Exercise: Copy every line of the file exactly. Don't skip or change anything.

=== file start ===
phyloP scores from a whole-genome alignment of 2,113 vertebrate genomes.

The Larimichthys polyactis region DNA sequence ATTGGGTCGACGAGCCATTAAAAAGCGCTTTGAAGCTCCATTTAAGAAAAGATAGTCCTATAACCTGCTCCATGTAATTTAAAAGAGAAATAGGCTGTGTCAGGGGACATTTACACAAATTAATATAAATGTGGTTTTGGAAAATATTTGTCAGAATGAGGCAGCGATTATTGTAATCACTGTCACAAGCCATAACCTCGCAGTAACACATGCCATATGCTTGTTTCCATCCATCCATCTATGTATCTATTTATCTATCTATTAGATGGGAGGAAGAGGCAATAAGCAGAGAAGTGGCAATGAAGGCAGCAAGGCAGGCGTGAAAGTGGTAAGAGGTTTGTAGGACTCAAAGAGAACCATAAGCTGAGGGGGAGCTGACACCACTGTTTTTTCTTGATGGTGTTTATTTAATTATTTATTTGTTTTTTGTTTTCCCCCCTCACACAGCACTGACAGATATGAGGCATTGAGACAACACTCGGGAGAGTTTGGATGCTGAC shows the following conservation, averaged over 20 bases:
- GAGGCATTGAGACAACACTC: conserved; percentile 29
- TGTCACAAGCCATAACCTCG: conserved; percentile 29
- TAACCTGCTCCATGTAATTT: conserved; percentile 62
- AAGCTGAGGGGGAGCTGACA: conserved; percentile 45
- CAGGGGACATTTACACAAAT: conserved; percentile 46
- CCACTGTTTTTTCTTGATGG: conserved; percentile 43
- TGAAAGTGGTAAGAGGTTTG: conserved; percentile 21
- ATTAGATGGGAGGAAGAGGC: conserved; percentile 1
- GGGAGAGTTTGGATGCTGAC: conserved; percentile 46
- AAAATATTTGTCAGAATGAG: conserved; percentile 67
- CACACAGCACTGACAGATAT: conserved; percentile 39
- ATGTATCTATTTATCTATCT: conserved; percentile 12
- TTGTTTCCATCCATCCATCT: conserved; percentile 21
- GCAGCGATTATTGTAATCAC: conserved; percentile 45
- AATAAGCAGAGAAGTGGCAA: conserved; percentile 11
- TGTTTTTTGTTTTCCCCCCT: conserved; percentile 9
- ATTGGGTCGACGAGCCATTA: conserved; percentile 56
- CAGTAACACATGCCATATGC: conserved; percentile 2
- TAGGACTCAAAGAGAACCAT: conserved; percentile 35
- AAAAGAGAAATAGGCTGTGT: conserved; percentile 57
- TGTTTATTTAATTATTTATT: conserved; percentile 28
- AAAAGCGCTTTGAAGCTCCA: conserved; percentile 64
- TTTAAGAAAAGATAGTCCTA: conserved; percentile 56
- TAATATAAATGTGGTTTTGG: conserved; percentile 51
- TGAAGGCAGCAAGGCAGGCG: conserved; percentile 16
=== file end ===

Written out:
phyloP scores from a whole-genome alignment of 2,113 vertebrate genomes.

The Larimichthys polyactis region DNA sequence ATTGGGTCGACGAGCCATTAAAAAGCGCTTTGAAGCTCCATTTAAGAAAAGATAGTCCTATAACCTGCTCCATGTAATTTAAAAGAGAAATAGGCTGTGTCAGGGGACATTTACACAAATTAATATAAATGTGGTTTTGGAAAATATTTGTCAGAATGAGGCAGCGATTATTGTAATCACTGTCACAAGCCATAACCTCGCAGTAACACATGCCATATGCTTGTTTCCATCCATCCATCTATGTATCTATTTATCTATCTATTAGATGGGAGGAAGAGGCAATAAGCAGAGAAGTGGCAATGAAGGCAGCAAGGCAGGCGTGAAAGTGGTAAGAGGTTTGTAGGACTCAAAGAGAACCATAAGCTGAGGGGGAGCTGACACCACTGTTTTTTCTTGATGGTGTTTATTTAATTATTTATTTGTTTTTTGTTTTCCCCCCTCACACAGCACTGACAGATATGAGGCATTGAGACAACACTCGGGAGAGTTTGGATGCTGAC shows the following conservation, averaged over 20 bases:
- GAGGCATTGAGACAACACTC: conserved; percentile 29
- TGTCACAAGCCATAACCTCG: conserved; percentile 29
- TAACCTGCTCCATGTAATTT: conserved; percentile 62
- AAGCTGAGGGGGAGCTGACA: conserved; percentile 45
- CAGGGGACATTTACACAAAT: conserved; percentile 46
- CCACTGTTTTTTCTTGATGG: conserved; percentile 43
- TGAAAGTGGTAAGAGGTTTG: conserved; percentile 21
- ATTAGATGGGAGGAAGAGGC: conserved; percentile 1
- GGGAGAGTTTGGATGCTGAC: conserved; percentile 46
- AAAATATTTGTCAGAATGAG: conserved; percentile 67
- CACACAGCACTGACAGATAT: conserved; percentile 39
- ATGTATCTATTTATCTATCT: conserved; percentile 12
- TTGTTTCCATCCATCCATCT: conserved; percentile 21
- GCAGCGATTATTGTAATCAC: conserved; percentile 45
- AATAAGCAGAGAAGTGGCAA: conserved; percentile 11
- TGTTTTTTGTTTTCCCCCCT: conserved; percentile 9
- ATTGGGTCGACGAGCCATTA: conserved; percentile 56
- CAGTAACACATGCCATATGC: conserved; percentile 2
- TAGGACTCAAAGAGAACCAT: conserved; percentile 35
- AAAAGAGAAATAGGCTGTGT: conserved; percentile 57
- TGTTTATTTAATTATTTATT: conserved; percentile 28
- AAAAGCGCTTTGAAGCTCCA: conserved; percentile 64
- TTTAAGAAAAGATAGTCCTA: conserved; percentile 56
- TAATATAAATGTGGTTTTGG: conserved; percentile 51
- TGAAGGCAGCAAGGCAGGCG: conserved; percentile 16